That said, I never came to believe in slides until I was able to put them online or email them to folks to be used as a study tool. As a presentation tool, I find slides — at least static ones like I posted here — to be pretty deadly. Plus, slides take the focus off the presenter, which some people will consider a blessing in my case. Sigh.

  5. Bill Sledzik says:

    Let me add…

    Dino and I have been friends for a good while and we enjoy a smart-ass repartee, both online and at the bar. This is the guy who turned me on to social media and told me to start blogging two years before I did. So I listen to this man.

    It had been a long while since I looked seriously at SlideShare, so I took time to do that after Dino posted his comment. Then I took the 3 minutes required to upload the slides and pop in my mug shot and bio information to update my profile.

  6. Dino Baskovic says:

    Yes, folks, you can blame it all on me. Oh, and Bill, your SlideShare prezzer looks great. Nice work. If you ever want to go so far as to embed them right into your posts, the WordPress FAQ offers a simple tutorial for doing so.

    You can even do it in FaceBook. But that’s another topic altogether, and I’ve already hijacked your post as it is.

    So, allow me to “unhijack” it. I keep a copy of the the “Bible” and “Strunk & White” on my desk as do many of us. Have you had a chance to snap up a copy of Elmore Leonard’s 10 Rules of Writing? It’s not entirely about proper punctuation, though as I think back to your infamous “Doom” post it fits well with the discussion.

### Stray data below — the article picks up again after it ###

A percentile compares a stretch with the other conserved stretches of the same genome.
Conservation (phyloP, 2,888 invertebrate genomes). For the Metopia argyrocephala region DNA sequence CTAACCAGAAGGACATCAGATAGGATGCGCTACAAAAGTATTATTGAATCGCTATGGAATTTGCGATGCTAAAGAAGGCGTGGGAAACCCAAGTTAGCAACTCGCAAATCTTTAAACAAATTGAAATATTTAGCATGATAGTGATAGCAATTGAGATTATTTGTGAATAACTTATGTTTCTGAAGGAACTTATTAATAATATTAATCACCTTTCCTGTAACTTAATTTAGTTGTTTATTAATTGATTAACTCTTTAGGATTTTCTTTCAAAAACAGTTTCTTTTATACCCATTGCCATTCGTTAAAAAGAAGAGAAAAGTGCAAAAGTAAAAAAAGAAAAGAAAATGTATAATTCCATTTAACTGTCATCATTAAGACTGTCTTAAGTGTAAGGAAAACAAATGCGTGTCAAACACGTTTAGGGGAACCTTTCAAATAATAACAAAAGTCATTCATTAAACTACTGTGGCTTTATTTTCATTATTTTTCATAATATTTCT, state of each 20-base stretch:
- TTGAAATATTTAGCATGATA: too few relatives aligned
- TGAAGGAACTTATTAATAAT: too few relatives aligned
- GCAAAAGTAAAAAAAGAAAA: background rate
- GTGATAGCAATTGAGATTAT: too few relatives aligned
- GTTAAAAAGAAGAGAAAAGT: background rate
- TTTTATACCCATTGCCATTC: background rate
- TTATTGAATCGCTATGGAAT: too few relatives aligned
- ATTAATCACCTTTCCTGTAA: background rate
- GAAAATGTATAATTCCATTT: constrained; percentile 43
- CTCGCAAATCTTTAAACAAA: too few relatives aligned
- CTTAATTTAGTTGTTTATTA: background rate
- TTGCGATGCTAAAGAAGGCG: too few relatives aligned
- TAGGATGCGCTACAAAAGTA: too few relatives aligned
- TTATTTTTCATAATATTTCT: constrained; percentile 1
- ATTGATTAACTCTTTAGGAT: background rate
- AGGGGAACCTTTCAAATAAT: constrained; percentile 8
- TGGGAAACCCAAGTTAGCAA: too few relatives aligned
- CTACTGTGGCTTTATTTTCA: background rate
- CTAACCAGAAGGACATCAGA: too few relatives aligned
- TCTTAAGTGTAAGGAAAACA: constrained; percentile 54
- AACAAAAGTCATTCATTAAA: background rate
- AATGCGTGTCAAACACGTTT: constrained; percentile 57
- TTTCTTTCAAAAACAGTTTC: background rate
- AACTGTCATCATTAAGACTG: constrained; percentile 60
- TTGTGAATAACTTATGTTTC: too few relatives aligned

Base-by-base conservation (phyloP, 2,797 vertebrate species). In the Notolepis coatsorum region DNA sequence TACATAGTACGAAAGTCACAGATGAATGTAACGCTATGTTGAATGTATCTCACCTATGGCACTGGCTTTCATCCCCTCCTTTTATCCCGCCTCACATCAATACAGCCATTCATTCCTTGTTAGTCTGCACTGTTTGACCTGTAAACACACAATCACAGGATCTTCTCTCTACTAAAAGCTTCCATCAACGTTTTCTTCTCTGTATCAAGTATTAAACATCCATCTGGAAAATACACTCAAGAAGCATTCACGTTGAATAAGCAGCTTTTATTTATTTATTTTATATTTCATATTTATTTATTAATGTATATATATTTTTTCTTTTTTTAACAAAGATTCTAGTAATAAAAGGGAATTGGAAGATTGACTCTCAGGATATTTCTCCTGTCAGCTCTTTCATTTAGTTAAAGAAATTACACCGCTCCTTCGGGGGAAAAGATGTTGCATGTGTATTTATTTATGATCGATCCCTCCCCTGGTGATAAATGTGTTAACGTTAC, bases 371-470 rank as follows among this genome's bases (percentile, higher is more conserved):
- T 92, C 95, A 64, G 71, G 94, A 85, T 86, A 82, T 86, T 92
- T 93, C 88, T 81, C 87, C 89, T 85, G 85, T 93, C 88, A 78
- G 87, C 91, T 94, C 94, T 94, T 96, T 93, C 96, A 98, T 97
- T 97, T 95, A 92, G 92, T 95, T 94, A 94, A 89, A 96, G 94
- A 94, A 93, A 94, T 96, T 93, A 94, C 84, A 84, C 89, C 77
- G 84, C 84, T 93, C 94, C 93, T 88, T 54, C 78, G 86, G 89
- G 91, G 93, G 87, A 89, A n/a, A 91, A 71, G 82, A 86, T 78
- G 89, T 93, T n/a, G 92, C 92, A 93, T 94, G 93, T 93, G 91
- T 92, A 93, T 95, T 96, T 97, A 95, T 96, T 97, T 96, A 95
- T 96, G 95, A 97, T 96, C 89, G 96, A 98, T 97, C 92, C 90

7. Bill Sledzik says:

    The post needed someone to hijack it. Hell, who wants to talk about commas and colons? Sheesh.

    I’ll work on that other stuff, but here I am posting after midnight and talking about new ways to soup-up the blog. Life before Web 2.0 had far fewer options, but maybe that wasn’t so bad.

  8. Kami Huyse says:

    Wow, that disclaimer is a doozie.

    Also, I prefer not to discuss my colon on a blog – but that is just me.

  9. Judy Gombita says:

    Semicolon hijack:

    From The Canadian Press Stylebook–

    1. Use a semicolon to separate statements too closely related to stand as separate sentences.

    “I never read a book before reviewing it; it prejudices a man so.” –Sidney Smith.

    3. Use a semicolon to precede explanatory phrases introduced by: for example, namely, that is…and the like when a comma seems too weak.

    Some people claim to dislike semicolons, but the truth is generally they don’t know how to use them properly; for example, Bill.


    (I adore semicolons; use them whenever I can sneak them in.)

  10. Bill Sledzik says:

    Kami: When you teach as long as I have, your lessons, exercises and assignments tend to morph. At some point, you forget where it all came from. It’s not my intent to steal anyone’s work, but we do a lot of borrowing in this endeavor of higher ed. Those examples, I’m betting, came from 6-8 different books. I credit the most prominent among them.

    Judy: I buy rule number one, since you have two independent clauses. But I don’t agree they are “too closely related” to stand alone. I very much the the staccato created by placing a period in there. Rule number 2 is a new one one me. It’s not in any of my grammar books (all written for journalists), nor is it part of the AP Stylebook.

    But I’ve always believed the Canadians to be colourful writers, even though you spell funny.